NDP calls on government to support a second bridge in Prince Albert without privatization demands
The provincial government has taken its privatization push to a new level. It has repeatedly stated that it believes Prince Albert doesn’t need a second bridge – but now says it will consider chipping in only if the city chooses a typically more expensive P3 method for the bridge.
“Prince Albert families and businesses need a second bridge. They do not need manipulative political games,” said Trent Wotherspoon, NDP deputy leader. “Telling Prince Albert their only hope for a second bridge under this government is if they go the privatized route is an attempt by this government to hold a city hostage to its politics.”
Wotherspoon said the government’s story doesn’t add up.
“If Prince Albert families and municipal leadership want to build a second bridge and own it themselves, the province says a second bridge is absolutely not necessary in Prince Albert. But if the city wants to allow an out-of-province or international company to build a bridge then rent it back, with interest, and pay more in the long run, then all of a sudden this government thinks maybe Prince Albert does need a second bridge.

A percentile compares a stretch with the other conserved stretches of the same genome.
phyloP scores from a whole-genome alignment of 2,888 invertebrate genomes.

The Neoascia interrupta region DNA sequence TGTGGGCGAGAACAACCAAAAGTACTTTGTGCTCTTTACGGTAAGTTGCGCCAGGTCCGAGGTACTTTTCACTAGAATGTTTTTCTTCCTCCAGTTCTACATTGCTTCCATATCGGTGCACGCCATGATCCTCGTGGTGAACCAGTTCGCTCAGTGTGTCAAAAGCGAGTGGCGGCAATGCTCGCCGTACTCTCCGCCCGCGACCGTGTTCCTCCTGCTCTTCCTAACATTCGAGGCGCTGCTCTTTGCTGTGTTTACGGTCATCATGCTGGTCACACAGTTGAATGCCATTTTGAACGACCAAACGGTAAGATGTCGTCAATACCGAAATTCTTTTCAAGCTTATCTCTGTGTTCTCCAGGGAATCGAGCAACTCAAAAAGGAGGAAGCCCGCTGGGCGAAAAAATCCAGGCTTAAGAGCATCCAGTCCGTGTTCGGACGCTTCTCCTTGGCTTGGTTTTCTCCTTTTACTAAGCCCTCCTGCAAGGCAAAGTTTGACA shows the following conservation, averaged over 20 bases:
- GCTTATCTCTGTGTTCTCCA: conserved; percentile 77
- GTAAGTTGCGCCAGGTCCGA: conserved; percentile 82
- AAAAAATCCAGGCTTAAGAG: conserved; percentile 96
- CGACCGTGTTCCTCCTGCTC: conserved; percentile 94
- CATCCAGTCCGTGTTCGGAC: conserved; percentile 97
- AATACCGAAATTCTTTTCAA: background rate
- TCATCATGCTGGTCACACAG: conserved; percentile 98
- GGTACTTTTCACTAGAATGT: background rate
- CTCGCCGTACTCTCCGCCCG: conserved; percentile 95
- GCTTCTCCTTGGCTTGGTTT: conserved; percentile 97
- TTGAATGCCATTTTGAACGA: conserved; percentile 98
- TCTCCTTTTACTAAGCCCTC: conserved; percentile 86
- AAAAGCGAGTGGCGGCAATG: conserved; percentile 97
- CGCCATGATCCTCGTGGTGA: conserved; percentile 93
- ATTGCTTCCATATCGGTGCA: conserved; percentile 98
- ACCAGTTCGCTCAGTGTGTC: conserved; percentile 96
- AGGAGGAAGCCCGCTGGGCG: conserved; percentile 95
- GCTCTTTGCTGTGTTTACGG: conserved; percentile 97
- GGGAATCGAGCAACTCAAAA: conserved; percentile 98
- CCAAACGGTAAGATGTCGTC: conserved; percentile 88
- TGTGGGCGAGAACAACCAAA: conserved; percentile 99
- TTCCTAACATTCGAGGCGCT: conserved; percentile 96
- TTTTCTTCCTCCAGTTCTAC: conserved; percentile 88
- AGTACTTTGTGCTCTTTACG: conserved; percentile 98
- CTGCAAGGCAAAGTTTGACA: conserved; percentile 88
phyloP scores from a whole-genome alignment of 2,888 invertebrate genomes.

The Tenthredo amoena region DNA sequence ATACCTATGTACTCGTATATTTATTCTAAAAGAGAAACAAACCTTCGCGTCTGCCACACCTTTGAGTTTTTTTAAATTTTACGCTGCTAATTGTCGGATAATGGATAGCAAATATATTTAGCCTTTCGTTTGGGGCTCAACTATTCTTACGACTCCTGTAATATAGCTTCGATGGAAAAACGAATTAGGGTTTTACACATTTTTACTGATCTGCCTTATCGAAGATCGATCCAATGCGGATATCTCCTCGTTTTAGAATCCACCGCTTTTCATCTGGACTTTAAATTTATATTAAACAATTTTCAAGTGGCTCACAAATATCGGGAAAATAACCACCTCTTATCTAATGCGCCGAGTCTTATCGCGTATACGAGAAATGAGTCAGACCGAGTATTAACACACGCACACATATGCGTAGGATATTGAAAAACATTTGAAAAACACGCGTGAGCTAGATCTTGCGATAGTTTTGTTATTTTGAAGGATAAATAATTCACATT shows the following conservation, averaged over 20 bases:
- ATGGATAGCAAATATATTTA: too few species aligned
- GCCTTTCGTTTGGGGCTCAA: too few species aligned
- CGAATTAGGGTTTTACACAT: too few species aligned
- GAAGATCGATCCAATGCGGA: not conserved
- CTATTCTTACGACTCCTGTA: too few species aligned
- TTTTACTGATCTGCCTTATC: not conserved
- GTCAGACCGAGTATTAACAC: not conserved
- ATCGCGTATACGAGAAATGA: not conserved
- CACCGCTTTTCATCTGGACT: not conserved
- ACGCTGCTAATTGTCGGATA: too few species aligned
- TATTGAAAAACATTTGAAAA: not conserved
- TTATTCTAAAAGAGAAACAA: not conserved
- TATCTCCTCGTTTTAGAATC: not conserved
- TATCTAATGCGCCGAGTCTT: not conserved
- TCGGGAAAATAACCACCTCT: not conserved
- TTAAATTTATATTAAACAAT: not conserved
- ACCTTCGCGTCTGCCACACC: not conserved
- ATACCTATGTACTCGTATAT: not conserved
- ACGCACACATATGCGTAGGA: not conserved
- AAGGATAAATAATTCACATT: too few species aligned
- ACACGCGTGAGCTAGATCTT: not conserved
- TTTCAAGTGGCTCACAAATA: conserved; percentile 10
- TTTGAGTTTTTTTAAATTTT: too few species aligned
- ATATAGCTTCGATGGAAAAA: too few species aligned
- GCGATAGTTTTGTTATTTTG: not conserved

“That’s completely lacking in common sense,” said Wotherspoon.
Wotherspoon and the NDP have pushed for the province to support the second bridge that Prince Albert needs, but citing a study it performed, the province said Prince Albert and the north don’t warrant a second bridge, and won’t for many years.
The NDP believes a second bridge, built in whichever method proves to be most cost-effective, is necessary to spur economic growth and realize the potential of Prince Albert and the north.
In a P3 project, the government turns to a private corporation – often a large multi-national company – to build the bridge, while the government essentially rents it back over a decades-long contract, paying both interest and maintenance costs throughout the payment contract. Often at the end of the contract, the government is required to give the company another lump sum payment to gain full ownership. While profitable for out-of-province corporations, these deals typically cost taxpayers more while the public loses control over its local infrastructure.